Although I have read the book before and thus am familiar with the plot, I believe that this one of the finest narrated books in the audible collection. John Lee did an absolutely fantastic job in narrating the story. I believe that the story is Dumas greatest work (although the Three Muskateers and The Man In The Iron Mask are also great books). I think that the translation from French to English left something to be desired (for example the term "notaire" in French should translate to "solicitor" in English not notary) but overall a great book and very much worthwhile listening to.
As a student of history, the First World War is my favorite topic. Norman Stone is an excellent historical scholar on this topic. His book "The Eastern Front" (not available in audio) which discusses the Eastern Front in World War One is a bible for people like me. This book provides an excellent concise overview of the war in a very well written and organized volume. If you have never listened to any books regarding the topic and want to understand this period in history, this book is where you should start. There are some small historical errors but these do not detract from the narration and content. Overall a great addition to the Audible Library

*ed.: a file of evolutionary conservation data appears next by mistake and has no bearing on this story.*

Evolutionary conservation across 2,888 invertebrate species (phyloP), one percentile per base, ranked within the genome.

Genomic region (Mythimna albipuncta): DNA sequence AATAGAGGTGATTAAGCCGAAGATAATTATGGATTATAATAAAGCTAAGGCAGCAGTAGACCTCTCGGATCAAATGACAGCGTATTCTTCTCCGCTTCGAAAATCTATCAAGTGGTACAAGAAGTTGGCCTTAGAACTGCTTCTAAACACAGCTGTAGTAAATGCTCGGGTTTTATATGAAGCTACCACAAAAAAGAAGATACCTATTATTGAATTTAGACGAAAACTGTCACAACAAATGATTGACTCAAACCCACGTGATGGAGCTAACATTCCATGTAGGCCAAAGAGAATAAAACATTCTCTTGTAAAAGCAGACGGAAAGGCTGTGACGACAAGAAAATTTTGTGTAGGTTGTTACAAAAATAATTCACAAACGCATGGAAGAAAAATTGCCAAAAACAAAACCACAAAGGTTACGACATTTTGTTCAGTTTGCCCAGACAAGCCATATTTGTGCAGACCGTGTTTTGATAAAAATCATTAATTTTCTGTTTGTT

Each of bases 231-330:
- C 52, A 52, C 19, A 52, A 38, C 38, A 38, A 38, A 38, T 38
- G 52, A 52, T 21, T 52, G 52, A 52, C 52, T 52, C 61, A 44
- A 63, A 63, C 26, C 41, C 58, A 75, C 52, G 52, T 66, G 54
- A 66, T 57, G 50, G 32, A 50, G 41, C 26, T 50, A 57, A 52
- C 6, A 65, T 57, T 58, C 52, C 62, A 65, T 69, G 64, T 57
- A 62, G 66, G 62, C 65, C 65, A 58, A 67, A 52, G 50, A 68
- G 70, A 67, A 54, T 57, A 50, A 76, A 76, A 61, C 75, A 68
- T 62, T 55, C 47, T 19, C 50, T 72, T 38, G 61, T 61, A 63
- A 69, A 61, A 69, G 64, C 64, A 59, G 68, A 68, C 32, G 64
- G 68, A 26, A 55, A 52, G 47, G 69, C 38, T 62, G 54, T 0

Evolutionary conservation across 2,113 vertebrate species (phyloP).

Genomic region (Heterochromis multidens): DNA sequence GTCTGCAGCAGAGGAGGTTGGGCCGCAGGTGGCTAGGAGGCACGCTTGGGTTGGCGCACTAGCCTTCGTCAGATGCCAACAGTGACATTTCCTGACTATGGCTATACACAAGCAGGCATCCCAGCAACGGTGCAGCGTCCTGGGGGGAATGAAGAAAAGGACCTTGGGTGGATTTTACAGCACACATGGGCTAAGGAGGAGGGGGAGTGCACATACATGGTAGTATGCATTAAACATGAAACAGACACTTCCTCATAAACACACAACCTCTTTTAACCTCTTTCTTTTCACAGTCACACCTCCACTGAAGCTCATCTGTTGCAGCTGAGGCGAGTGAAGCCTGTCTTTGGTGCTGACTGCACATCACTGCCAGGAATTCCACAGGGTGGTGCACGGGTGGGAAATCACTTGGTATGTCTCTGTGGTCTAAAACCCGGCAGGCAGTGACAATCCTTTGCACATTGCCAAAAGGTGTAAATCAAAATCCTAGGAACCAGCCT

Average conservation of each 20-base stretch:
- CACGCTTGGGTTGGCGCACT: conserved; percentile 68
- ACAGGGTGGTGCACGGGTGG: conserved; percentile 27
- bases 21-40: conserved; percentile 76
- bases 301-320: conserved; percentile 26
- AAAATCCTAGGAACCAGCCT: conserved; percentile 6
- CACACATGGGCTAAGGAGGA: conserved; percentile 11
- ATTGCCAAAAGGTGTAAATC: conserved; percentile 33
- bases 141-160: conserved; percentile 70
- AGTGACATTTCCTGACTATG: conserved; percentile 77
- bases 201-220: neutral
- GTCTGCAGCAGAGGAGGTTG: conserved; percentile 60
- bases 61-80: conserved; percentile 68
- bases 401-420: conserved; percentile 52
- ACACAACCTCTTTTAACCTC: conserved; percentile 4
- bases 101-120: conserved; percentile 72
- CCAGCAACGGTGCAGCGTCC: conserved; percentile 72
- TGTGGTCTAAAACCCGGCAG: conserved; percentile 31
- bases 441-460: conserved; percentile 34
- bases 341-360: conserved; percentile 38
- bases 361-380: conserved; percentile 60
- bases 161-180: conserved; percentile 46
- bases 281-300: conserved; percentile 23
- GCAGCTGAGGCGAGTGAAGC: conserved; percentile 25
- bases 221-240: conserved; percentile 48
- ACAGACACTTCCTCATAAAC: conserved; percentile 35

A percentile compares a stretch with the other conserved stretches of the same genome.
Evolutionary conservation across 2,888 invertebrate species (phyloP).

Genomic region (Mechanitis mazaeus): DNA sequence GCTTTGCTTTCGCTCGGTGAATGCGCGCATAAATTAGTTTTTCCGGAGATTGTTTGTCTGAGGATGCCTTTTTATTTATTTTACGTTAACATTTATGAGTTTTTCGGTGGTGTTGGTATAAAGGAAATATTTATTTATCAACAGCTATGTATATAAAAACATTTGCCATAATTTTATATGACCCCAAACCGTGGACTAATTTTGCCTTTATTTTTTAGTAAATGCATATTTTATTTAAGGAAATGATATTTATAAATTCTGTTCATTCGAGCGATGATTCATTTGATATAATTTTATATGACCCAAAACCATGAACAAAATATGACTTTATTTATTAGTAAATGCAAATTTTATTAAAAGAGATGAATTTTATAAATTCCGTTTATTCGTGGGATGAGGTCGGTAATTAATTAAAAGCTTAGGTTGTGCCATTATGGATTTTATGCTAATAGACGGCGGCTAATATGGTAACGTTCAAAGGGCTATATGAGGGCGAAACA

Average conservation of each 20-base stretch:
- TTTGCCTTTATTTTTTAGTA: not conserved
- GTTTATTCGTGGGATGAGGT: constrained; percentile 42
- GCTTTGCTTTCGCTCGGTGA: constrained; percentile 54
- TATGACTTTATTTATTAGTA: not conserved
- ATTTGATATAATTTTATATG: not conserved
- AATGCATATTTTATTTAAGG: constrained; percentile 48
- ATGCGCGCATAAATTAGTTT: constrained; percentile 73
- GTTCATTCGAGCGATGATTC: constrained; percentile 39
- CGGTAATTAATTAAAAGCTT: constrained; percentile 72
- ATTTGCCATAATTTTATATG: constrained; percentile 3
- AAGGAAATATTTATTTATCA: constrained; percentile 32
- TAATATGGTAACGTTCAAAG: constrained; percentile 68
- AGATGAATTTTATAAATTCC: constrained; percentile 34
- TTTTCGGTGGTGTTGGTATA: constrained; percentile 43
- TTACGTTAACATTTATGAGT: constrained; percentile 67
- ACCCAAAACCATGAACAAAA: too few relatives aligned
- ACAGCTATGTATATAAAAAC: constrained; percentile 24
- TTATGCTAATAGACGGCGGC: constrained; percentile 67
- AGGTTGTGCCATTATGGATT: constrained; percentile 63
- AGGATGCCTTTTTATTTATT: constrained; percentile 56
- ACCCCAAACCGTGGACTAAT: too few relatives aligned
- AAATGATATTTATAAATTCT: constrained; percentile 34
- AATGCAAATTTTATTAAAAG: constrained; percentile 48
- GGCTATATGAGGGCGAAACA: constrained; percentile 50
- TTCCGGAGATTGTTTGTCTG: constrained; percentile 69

I thought that this book was well written and narrated. Besides providing a chronological detail of Mays' life it really shed great light on what it was like for minority ballpayers who grew up in the era of seggregation and who came to the majors just after Jackie Robinson broke the color barrier in baseball. I always respected Willie Mays for what he accomplished "on the field" during his career. I have a greater respect for him and understanding of him after reading this book. Overall- an excellent book and a worthwhile listen